“The guy I was working with in the GM aero program was really a great mentor. He taught me to think outside the box and not be afraid to try things and really explore my creativity,” said Hall, who now focus on innovation and continuous improvement across SRAM. “A lot of aero development, sometimes you can’t necessarily explain the result. So it’s about perseverance and testing and a lot of times it’s trial and error. You learn something, it builds a little bit of knowledge, and you continue to evolve.”
Downforce and Side Force
Working within the tight car specifications of Indy car, Hall looked for any aero advantage. For a time, mirrors were outside of the required car specs. So, Hall and his team started making the racing car’s mirrors into aero wings.
“We were able to create considerably more downforce on the car by treating the mirror as a wing,” Hall said. “That was kind of a highlight. What we did really spawned development across the whole grid and made them actually change the rules. Now there’s a certain dimension the mirrors can’t exceed.”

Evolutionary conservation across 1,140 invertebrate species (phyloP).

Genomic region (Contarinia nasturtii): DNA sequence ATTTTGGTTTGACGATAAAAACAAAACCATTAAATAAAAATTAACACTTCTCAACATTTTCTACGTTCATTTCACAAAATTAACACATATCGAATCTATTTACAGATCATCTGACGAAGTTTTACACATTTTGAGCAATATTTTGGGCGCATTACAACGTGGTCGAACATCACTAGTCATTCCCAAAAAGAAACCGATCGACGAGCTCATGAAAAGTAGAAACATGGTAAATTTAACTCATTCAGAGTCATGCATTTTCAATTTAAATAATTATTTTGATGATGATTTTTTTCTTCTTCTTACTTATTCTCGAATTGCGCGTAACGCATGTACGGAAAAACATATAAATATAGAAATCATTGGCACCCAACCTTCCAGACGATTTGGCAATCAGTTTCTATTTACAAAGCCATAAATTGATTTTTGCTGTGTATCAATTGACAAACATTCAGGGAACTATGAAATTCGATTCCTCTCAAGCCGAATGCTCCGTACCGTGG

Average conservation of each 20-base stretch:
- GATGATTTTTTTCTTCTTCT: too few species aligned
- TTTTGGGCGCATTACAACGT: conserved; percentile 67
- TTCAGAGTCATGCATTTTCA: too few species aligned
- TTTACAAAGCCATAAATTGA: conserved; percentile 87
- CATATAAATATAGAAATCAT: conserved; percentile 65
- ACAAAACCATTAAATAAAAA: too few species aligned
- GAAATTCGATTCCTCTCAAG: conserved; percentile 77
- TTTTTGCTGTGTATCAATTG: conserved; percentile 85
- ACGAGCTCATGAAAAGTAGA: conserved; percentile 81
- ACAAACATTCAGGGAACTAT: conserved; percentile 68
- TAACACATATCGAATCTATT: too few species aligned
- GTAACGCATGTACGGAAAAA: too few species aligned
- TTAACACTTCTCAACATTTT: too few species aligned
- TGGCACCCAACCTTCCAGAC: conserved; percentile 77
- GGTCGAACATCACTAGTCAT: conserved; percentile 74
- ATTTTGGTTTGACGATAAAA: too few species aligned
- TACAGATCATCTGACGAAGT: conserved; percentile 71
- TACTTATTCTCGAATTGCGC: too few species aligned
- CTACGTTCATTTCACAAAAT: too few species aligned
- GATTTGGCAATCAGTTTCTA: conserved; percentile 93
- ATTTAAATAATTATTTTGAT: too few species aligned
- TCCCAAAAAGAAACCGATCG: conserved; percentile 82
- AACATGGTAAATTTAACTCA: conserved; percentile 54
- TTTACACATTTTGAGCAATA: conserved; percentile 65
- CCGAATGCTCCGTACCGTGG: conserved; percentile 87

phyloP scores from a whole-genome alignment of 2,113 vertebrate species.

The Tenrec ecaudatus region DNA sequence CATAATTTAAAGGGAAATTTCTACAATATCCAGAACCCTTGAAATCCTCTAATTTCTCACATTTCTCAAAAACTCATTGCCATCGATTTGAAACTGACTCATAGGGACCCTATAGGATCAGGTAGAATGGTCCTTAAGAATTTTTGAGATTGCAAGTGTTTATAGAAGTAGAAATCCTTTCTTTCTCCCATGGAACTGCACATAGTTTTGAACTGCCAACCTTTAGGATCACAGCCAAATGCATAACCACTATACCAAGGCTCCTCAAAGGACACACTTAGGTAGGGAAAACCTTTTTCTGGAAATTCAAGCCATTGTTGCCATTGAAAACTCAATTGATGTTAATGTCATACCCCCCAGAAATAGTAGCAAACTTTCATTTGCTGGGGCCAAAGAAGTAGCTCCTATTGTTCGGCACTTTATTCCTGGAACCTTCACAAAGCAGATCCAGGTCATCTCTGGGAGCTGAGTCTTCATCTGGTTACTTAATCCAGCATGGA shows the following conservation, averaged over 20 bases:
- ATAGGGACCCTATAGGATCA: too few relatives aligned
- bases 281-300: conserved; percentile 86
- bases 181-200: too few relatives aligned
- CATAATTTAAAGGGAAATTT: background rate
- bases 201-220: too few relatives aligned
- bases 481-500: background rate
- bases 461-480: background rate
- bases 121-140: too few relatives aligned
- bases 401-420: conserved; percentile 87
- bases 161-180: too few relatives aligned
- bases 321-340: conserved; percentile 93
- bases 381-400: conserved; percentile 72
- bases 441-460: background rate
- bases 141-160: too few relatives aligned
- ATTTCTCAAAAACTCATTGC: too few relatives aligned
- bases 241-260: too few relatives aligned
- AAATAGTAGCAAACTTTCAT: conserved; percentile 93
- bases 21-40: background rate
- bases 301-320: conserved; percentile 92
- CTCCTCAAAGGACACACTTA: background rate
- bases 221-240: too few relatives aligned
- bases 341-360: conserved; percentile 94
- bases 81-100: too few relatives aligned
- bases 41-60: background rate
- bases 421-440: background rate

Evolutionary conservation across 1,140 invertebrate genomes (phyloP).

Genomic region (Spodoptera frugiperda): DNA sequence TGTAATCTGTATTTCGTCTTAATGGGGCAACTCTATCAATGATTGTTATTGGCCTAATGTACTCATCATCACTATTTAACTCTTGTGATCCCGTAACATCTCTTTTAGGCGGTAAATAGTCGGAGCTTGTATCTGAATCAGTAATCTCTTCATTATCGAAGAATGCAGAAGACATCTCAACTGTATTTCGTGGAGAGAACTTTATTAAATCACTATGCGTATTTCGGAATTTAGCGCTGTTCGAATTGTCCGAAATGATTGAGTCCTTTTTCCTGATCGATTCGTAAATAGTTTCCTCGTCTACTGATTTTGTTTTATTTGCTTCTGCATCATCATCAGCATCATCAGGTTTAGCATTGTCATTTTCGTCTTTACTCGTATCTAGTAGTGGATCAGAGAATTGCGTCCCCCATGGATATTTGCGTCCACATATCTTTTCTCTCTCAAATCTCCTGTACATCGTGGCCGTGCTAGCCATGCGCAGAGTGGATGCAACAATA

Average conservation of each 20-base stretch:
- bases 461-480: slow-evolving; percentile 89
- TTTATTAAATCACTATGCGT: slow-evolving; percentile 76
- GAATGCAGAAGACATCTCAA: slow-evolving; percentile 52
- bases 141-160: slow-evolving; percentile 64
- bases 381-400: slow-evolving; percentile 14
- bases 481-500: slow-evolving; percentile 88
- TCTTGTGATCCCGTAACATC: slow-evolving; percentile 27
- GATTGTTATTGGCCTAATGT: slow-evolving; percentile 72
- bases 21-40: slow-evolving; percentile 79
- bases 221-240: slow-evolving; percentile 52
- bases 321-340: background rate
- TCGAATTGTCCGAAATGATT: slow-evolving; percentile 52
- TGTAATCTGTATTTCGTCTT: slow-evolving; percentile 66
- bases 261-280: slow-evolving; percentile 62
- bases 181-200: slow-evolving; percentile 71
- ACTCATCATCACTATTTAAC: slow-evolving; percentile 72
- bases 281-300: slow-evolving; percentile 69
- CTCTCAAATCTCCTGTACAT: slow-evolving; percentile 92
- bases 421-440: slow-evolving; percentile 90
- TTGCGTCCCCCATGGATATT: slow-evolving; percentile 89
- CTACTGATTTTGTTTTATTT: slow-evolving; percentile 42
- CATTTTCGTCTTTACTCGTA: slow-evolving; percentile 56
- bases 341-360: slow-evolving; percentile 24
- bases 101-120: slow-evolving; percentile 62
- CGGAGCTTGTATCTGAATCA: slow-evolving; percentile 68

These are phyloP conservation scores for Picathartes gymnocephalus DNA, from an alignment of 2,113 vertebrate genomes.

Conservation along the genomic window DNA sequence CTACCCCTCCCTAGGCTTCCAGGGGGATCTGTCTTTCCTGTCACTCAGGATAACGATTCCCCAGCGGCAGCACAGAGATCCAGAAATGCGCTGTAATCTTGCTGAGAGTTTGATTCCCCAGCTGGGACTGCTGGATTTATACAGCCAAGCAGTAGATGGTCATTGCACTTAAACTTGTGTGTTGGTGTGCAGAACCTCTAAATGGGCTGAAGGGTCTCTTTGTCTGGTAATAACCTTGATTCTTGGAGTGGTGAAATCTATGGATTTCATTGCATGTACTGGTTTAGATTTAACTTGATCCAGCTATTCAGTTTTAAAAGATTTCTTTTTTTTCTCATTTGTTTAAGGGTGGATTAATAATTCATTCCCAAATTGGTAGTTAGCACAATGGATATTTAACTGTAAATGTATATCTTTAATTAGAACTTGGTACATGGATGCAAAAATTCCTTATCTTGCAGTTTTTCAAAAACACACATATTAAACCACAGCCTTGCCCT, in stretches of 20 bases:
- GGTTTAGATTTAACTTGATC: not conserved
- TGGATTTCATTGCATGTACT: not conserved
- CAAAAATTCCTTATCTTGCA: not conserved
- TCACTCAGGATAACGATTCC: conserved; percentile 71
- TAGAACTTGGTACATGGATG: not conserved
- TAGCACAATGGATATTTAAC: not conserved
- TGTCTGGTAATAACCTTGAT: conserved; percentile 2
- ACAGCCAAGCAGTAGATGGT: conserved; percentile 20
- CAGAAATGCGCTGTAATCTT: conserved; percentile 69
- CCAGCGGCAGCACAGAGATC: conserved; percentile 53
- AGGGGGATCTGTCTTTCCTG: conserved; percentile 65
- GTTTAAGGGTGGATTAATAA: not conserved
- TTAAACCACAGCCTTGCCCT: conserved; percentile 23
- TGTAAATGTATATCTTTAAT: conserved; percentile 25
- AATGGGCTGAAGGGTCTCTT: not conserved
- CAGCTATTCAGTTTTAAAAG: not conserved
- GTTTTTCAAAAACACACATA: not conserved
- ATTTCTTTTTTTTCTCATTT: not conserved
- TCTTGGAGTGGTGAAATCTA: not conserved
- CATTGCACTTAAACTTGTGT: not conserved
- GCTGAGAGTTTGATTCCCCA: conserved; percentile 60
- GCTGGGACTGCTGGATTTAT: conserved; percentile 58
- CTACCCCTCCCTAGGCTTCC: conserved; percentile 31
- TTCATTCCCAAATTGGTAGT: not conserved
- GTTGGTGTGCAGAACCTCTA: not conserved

Hall was determined to find new challenges, a search that eventually led him to apply for an engineering position with Zipp in 2005. He immediately saw motorsports’ influence on the company. “I was really intrigued by what they were able to do in the factory. Zipp had developed a manufacturing process from scratch, built their own machines, really tailor-made for the production of carbon wheels,” he said. “Zipp grew up in the same city with all these other really creative, industrious people.”
In joining Zipp, Hall evolved from a car guy to a bike guy. Designing bicycle wheels, he looks to lessons learned from the motorsports. Thinking back to how he had to account for “dirty air” in auto racing, he started considering the effect of the turbulence caused by pedaling and crosswinds. This prompted him to study the back half of the wheel, or as Zipp refers to it, “the second leading edge.” That focus resulted in Firecrest rim technology, first introduced in 2010.